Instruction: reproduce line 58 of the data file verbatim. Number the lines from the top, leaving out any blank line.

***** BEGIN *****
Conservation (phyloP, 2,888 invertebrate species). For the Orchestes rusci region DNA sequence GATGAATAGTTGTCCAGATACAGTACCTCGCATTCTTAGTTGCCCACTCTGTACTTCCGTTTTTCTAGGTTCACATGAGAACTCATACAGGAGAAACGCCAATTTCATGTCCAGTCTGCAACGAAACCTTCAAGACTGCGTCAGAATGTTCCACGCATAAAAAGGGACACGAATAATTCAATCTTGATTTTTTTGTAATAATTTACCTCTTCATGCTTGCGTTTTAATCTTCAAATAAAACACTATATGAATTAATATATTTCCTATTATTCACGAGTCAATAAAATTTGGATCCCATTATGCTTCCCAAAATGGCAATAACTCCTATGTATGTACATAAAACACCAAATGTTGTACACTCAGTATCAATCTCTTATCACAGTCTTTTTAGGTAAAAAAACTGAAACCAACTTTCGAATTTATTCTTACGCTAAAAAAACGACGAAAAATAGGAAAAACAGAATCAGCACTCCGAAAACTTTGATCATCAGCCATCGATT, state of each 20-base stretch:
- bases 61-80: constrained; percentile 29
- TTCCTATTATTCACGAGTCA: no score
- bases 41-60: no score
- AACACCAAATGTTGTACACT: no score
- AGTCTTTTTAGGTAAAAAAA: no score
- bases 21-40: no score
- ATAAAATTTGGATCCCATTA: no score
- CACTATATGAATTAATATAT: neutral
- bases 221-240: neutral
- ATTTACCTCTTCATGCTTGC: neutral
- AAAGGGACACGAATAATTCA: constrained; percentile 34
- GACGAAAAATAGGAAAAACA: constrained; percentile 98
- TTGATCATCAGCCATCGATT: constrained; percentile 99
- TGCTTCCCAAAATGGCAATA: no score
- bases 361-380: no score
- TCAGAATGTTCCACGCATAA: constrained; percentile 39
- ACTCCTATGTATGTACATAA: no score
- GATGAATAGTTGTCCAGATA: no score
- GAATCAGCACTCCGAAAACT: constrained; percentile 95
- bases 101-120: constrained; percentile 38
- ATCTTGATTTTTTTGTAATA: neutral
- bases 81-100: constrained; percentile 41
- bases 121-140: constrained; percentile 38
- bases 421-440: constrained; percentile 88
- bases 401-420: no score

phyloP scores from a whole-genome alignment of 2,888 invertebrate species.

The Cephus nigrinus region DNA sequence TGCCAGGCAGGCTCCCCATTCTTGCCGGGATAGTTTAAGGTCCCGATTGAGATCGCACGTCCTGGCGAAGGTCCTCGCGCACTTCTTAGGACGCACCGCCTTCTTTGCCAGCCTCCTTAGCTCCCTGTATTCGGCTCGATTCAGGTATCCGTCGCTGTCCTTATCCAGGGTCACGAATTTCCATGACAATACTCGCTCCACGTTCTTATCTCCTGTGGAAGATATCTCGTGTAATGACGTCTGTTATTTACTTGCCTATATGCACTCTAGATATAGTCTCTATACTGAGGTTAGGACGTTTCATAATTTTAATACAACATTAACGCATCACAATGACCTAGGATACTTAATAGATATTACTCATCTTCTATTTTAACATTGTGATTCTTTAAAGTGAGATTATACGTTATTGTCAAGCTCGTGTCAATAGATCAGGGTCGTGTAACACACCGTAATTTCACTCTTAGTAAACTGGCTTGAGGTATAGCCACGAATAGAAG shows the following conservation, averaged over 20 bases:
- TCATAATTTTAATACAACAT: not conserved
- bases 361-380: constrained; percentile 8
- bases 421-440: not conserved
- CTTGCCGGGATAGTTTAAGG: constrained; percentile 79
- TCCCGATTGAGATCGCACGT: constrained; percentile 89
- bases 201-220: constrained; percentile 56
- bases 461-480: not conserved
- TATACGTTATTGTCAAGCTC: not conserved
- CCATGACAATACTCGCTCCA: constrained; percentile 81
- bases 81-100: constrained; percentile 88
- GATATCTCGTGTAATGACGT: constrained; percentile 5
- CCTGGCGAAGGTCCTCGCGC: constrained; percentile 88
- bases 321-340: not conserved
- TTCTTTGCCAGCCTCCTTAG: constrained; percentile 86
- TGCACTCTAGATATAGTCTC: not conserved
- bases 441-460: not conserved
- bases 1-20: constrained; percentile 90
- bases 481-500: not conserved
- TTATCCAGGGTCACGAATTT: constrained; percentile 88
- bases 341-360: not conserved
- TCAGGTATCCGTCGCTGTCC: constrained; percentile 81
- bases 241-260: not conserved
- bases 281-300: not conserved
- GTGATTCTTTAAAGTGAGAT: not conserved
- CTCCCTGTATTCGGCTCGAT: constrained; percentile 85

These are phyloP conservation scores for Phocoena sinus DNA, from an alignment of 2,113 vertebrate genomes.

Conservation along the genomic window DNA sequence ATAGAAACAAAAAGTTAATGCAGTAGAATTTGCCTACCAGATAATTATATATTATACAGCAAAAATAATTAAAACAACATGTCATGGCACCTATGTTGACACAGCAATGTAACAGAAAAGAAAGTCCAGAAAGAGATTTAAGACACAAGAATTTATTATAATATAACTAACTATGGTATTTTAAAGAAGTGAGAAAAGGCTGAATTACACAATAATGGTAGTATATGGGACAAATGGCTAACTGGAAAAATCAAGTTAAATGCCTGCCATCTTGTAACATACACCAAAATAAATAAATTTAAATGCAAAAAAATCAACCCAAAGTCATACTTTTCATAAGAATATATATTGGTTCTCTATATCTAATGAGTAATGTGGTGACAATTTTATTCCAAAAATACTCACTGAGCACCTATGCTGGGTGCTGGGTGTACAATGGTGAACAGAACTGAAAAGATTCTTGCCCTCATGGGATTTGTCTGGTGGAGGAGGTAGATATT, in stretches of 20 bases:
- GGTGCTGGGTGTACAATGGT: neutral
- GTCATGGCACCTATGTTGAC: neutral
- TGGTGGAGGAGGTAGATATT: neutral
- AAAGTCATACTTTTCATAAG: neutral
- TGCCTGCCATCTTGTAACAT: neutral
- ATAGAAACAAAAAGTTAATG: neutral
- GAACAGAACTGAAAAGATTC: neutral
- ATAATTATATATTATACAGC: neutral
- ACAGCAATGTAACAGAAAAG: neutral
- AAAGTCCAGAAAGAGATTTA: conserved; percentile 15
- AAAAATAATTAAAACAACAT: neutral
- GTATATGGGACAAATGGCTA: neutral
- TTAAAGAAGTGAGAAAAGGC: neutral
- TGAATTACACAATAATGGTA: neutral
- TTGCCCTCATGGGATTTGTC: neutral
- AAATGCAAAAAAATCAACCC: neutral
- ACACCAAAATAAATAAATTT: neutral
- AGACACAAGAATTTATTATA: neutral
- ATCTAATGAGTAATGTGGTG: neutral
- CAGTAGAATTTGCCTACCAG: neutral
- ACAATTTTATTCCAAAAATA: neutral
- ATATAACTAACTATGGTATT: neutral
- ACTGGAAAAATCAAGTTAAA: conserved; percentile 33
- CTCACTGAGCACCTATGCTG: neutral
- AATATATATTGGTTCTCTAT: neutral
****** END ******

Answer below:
- TGGTGGAGGAGGTAGATATT: neutral